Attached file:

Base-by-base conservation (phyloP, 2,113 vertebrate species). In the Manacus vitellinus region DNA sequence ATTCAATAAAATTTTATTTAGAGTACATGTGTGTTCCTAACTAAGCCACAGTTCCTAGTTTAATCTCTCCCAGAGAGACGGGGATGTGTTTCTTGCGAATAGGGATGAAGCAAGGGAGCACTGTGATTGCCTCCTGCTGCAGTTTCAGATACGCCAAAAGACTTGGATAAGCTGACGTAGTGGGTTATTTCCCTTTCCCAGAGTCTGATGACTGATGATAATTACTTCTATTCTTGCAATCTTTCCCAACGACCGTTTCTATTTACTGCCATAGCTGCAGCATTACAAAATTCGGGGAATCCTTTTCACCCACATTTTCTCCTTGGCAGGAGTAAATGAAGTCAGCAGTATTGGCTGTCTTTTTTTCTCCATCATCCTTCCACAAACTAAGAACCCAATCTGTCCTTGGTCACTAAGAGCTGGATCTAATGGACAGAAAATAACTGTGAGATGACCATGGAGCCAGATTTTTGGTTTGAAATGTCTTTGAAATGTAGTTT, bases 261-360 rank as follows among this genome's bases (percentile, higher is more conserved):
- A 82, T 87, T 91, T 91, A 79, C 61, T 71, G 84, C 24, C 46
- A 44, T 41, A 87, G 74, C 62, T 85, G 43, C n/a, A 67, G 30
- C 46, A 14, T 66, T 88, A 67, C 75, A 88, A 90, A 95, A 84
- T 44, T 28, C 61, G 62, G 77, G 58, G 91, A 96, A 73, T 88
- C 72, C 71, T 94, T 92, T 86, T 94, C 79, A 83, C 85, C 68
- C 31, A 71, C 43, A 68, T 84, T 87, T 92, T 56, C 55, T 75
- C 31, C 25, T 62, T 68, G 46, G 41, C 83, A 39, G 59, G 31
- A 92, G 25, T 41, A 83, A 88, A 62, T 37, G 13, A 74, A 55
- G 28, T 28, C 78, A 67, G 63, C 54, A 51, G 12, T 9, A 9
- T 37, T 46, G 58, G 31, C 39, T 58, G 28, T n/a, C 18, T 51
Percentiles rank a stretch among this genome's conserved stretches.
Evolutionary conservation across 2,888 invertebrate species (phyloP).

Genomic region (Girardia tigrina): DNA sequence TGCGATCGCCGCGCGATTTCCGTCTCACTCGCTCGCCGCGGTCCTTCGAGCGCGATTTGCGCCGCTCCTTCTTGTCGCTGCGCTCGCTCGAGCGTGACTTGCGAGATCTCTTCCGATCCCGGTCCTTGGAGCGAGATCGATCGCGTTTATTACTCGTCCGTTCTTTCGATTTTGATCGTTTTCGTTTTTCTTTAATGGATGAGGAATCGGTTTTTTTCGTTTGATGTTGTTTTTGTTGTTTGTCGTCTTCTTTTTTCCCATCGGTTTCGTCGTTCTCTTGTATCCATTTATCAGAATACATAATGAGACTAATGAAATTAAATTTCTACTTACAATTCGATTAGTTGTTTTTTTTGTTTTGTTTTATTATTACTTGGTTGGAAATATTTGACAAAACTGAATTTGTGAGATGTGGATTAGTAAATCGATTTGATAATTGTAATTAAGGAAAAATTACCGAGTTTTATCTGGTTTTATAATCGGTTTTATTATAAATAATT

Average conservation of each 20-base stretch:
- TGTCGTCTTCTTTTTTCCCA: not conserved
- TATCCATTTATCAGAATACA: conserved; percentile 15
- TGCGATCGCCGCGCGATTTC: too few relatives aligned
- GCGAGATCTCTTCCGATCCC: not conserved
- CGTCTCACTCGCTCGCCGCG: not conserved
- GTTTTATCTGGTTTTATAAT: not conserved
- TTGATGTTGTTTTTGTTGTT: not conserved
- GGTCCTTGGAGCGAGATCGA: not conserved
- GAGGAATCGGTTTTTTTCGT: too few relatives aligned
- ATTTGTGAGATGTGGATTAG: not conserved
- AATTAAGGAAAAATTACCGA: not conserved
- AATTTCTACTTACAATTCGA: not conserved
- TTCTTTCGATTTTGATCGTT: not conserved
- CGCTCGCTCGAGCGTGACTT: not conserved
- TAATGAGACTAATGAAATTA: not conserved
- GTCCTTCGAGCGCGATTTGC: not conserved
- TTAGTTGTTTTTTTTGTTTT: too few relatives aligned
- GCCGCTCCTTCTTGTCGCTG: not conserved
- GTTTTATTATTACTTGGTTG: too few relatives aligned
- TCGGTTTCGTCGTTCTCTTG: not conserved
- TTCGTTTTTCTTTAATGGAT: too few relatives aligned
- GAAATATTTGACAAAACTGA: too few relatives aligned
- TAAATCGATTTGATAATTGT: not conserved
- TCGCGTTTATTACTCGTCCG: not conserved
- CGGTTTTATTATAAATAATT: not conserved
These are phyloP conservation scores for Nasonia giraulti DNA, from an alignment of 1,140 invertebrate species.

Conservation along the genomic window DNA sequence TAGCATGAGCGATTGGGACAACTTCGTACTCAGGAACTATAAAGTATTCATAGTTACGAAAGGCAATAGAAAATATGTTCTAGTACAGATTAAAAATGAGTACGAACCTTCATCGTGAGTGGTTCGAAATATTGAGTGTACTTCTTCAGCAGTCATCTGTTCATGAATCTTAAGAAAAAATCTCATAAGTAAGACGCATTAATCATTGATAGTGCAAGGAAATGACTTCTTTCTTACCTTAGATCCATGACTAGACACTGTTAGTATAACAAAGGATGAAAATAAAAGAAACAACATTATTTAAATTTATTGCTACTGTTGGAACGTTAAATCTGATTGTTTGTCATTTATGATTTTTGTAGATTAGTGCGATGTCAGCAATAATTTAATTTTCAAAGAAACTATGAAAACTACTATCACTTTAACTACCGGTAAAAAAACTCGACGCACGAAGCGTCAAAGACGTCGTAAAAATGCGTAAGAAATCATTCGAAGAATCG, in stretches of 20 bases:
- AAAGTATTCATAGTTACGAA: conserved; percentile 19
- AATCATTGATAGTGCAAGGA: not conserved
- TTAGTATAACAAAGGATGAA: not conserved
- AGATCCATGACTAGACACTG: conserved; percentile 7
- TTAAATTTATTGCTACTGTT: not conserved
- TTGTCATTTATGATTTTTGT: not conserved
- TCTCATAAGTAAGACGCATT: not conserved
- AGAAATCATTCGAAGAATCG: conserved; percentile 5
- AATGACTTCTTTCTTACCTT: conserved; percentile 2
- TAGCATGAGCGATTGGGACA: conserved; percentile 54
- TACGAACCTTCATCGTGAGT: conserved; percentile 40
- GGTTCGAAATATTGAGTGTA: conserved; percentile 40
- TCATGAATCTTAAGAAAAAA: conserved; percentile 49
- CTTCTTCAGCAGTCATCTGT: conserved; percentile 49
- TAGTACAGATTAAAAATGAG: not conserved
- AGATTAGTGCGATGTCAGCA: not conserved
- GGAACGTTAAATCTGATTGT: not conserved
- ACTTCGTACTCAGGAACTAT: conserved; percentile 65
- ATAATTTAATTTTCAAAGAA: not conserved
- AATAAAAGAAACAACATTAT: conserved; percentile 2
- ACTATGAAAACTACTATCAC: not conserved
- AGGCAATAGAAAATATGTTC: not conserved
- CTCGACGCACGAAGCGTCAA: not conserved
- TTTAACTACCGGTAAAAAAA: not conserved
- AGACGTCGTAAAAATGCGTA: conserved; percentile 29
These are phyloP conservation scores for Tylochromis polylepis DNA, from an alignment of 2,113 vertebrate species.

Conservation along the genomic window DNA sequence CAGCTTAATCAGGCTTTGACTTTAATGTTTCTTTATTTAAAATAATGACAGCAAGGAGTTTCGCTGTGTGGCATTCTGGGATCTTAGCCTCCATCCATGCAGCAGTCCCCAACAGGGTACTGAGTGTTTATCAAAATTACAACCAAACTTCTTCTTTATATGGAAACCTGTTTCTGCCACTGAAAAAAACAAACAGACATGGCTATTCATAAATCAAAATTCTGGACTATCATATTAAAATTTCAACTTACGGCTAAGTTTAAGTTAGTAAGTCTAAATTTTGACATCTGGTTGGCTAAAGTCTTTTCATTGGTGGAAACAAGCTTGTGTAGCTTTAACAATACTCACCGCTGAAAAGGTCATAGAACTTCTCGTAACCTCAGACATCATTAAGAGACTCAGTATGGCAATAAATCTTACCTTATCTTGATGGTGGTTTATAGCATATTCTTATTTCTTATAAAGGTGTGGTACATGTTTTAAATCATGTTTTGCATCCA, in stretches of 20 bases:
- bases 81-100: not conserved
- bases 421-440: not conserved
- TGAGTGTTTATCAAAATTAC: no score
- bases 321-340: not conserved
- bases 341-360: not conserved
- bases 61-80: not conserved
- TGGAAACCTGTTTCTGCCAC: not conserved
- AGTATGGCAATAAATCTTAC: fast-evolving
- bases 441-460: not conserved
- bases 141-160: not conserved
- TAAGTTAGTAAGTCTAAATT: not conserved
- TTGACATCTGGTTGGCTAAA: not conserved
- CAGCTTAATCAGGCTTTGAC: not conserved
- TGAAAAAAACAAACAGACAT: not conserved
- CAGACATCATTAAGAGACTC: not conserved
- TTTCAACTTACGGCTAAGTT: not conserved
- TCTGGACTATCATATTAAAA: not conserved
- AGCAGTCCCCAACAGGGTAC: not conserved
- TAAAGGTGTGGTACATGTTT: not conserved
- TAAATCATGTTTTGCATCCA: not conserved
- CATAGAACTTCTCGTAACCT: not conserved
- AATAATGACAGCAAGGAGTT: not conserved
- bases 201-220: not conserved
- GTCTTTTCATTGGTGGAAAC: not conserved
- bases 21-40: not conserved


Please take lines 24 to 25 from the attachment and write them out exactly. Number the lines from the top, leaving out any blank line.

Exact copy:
- GAGGAATCGGTTTTTTTCGT: too few relatives aligned
- ATTTGTGAGATGTGGATTAG: not conserved